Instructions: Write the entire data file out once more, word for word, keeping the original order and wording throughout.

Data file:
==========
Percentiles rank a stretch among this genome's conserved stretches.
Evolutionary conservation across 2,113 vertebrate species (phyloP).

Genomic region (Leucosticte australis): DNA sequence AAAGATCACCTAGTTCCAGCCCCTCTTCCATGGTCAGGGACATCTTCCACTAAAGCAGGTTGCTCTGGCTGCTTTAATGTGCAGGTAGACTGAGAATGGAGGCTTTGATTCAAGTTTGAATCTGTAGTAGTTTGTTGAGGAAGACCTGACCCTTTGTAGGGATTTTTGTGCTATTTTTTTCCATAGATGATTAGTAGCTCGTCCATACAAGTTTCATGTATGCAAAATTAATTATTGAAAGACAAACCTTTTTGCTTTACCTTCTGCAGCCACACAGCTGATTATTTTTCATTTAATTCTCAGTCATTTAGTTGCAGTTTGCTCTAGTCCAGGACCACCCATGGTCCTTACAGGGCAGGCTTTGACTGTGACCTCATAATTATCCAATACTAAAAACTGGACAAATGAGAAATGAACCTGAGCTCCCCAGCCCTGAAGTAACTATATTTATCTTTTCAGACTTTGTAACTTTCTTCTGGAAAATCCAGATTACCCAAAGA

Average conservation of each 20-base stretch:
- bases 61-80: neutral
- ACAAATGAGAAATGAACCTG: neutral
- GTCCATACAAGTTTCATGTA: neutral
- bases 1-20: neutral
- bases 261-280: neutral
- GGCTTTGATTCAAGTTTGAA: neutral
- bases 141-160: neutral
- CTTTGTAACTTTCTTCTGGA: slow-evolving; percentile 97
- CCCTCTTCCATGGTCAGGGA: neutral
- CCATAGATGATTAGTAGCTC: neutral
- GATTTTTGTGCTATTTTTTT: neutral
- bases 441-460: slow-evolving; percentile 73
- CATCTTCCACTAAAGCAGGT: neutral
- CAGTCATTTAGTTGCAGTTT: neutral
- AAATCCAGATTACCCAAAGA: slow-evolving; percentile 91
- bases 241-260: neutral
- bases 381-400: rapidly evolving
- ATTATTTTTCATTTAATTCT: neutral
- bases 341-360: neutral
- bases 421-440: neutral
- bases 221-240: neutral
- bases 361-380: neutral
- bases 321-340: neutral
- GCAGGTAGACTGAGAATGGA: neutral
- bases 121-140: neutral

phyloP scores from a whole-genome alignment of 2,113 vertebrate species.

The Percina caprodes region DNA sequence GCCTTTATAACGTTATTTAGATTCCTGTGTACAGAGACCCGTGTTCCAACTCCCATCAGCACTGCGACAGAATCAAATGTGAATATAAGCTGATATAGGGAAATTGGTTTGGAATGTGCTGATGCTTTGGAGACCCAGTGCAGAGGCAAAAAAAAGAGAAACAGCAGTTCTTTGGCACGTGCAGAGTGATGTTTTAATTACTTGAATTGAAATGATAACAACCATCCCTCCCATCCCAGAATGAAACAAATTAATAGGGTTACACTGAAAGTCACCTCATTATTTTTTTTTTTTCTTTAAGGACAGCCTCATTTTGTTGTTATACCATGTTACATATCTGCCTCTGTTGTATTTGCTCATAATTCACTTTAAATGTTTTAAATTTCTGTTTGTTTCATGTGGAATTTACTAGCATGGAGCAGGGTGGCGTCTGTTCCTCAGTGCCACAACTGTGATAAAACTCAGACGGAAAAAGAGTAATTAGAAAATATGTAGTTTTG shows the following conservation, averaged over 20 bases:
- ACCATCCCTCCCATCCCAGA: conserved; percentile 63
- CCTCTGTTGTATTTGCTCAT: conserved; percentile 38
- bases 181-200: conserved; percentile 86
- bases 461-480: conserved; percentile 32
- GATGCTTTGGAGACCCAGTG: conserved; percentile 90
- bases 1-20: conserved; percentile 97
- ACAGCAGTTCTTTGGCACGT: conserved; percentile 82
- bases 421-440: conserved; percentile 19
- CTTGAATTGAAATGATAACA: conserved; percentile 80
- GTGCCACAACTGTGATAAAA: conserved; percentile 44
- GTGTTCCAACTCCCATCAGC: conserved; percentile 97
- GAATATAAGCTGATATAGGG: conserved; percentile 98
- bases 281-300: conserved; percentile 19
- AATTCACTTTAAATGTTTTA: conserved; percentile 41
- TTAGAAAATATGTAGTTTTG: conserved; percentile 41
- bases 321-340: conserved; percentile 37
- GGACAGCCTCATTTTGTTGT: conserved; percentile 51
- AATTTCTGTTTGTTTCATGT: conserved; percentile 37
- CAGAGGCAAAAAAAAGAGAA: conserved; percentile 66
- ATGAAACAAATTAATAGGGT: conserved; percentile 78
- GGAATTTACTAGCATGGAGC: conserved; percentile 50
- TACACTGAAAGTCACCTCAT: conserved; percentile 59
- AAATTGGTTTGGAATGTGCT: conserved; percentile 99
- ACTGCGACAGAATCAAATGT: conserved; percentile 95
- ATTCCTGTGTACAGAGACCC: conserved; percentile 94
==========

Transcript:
Percentiles rank a stretch among this genome's conserved stretches.
Evolutionary conservation across 2,113 vertebrate species (phyloP).

Genomic region (Leucosticte australis): DNA sequence AAAGATCACCTAGTTCCAGCCCCTCTTCCATGGTCAGGGACATCTTCCACTAAAGCAGGTTGCTCTGGCTGCTTTAATGTGCAGGTAGACTGAGAATGGAGGCTTTGATTCAAGTTTGAATCTGTAGTAGTTTGTTGAGGAAGACCTGACCCTTTGTAGGGATTTTTGTGCTATTTTTTTCCATAGATGATTAGTAGCTCGTCCATACAAGTTTCATGTATGCAAAATTAATTATTGAAAGACAAACCTTTTTGCTTTACCTTCTGCAGCCACACAGCTGATTATTTTTCATTTAATTCTCAGTCATTTAGTTGCAGTTTGCTCTAGTCCAGGACCACCCATGGTCCTTACAGGGCAGGCTTTGACTGTGACCTCATAATTATCCAATACTAAAAACTGGACAAATGAGAAATGAACCTGAGCTCCCCAGCCCTGAAGTAACTATATTTATCTTTTCAGACTTTGTAACTTTCTTCTGGAAAATCCAGATTACCCAAAGA

Average conservation of each 20-base stretch:
- bases 61-80: neutral
- ACAAATGAGAAATGAACCTG: neutral
- GTCCATACAAGTTTCATGTA: neutral
- bases 1-20: neutral
- bases 261-280: neutral
- GGCTTTGATTCAAGTTTGAA: neutral
- bases 141-160: neutral
- CTTTGTAACTTTCTTCTGGA: slow-evolving; percentile 97
- CCCTCTTCCATGGTCAGGGA: neutral
- CCATAGATGATTAGTAGCTC: neutral
- GATTTTTGTGCTATTTTTTT: neutral
- bases 441-460: slow-evolving; percentile 73
- CATCTTCCACTAAAGCAGGT: neutral
- CAGTCATTTAGTTGCAGTTT: neutral
- AAATCCAGATTACCCAAAGA: slow-evolving; percentile 91
- bases 241-260: neutral
- bases 381-400: rapidly evolving
- ATTATTTTTCATTTAATTCT: neutral
- bases 341-360: neutral
- bases 421-440: neutral
- bases 221-240: neutral
- bases 361-380: neutral
- bases 321-340: neutral
- GCAGGTAGACTGAGAATGGA: neutral
- bases 121-140: neutral

phyloP scores from a whole-genome alignment of 2,113 vertebrate species.

The Percina caprodes region DNA sequence GCCTTTATAACGTTATTTAGATTCCTGTGTACAGAGACCCGTGTTCCAACTCCCATCAGCACTGCGACAGAATCAAATGTGAATATAAGCTGATATAGGGAAATTGGTTTGGAATGTGCTGATGCTTTGGAGACCCAGTGCAGAGGCAAAAAAAAGAGAAACAGCAGTTCTTTGGCACGTGCAGAGTGATGTTTTAATTACTTGAATTGAAATGATAACAACCATCCCTCCCATCCCAGAATGAAACAAATTAATAGGGTTACACTGAAAGTCACCTCATTATTTTTTTTTTTTCTTTAAGGACAGCCTCATTTTGTTGTTATACCATGTTACATATCTGCCTCTGTTGTATTTGCTCATAATTCACTTTAAATGTTTTAAATTTCTGTTTGTTTCATGTGGAATTTACTAGCATGGAGCAGGGTGGCGTCTGTTCCTCAGTGCCACAACTGTGATAAAACTCAGACGGAAAAAGAGTAATTAGAAAATATGTAGTTTTG shows the following conservation, averaged over 20 bases:
- ACCATCCCTCCCATCCCAGA: conserved; percentile 63
- CCTCTGTTGTATTTGCTCAT: conserved; percentile 38
- bases 181-200: conserved; percentile 86
- bases 461-480: conserved; percentile 32
- GATGCTTTGGAGACCCAGTG: conserved; percentile 90
- bases 1-20: conserved; percentile 97
- ACAGCAGTTCTTTGGCACGT: conserved; percentile 82
- bases 421-440: conserved; percentile 19
- CTTGAATTGAAATGATAACA: conserved; percentile 80
- GTGCCACAACTGTGATAAAA: conserved; percentile 44
- GTGTTCCAACTCCCATCAGC: conserved; percentile 97
- GAATATAAGCTGATATAGGG: conserved; percentile 98
- bases 281-300: conserved; percentile 19
- AATTCACTTTAAATGTTTTA: conserved; percentile 41
- TTAGAAAATATGTAGTTTTG: conserved; percentile 41
- bases 321-340: conserved; percentile 37
- GGACAGCCTCATTTTGTTGT: conserved; percentile 51
- AATTTCTGTTTGTTTCATGT: conserved; percentile 37
- CAGAGGCAAAAAAAAGAGAA: conserved; percentile 66
- ATGAAACAAATTAATAGGGT: conserved; percentile 78
- GGAATTTACTAGCATGGAGC: conserved; percentile 50
- TACACTGAAAGTCACCTCAT: conserved; percentile 59
- AAATTGGTTTGGAATGTGCT: conserved; percentile 99
- ACTGCGACAGAATCAAATGT: conserved; percentile 95
- ATTCCTGTGTACAGAGACCC: conserved; percentile 94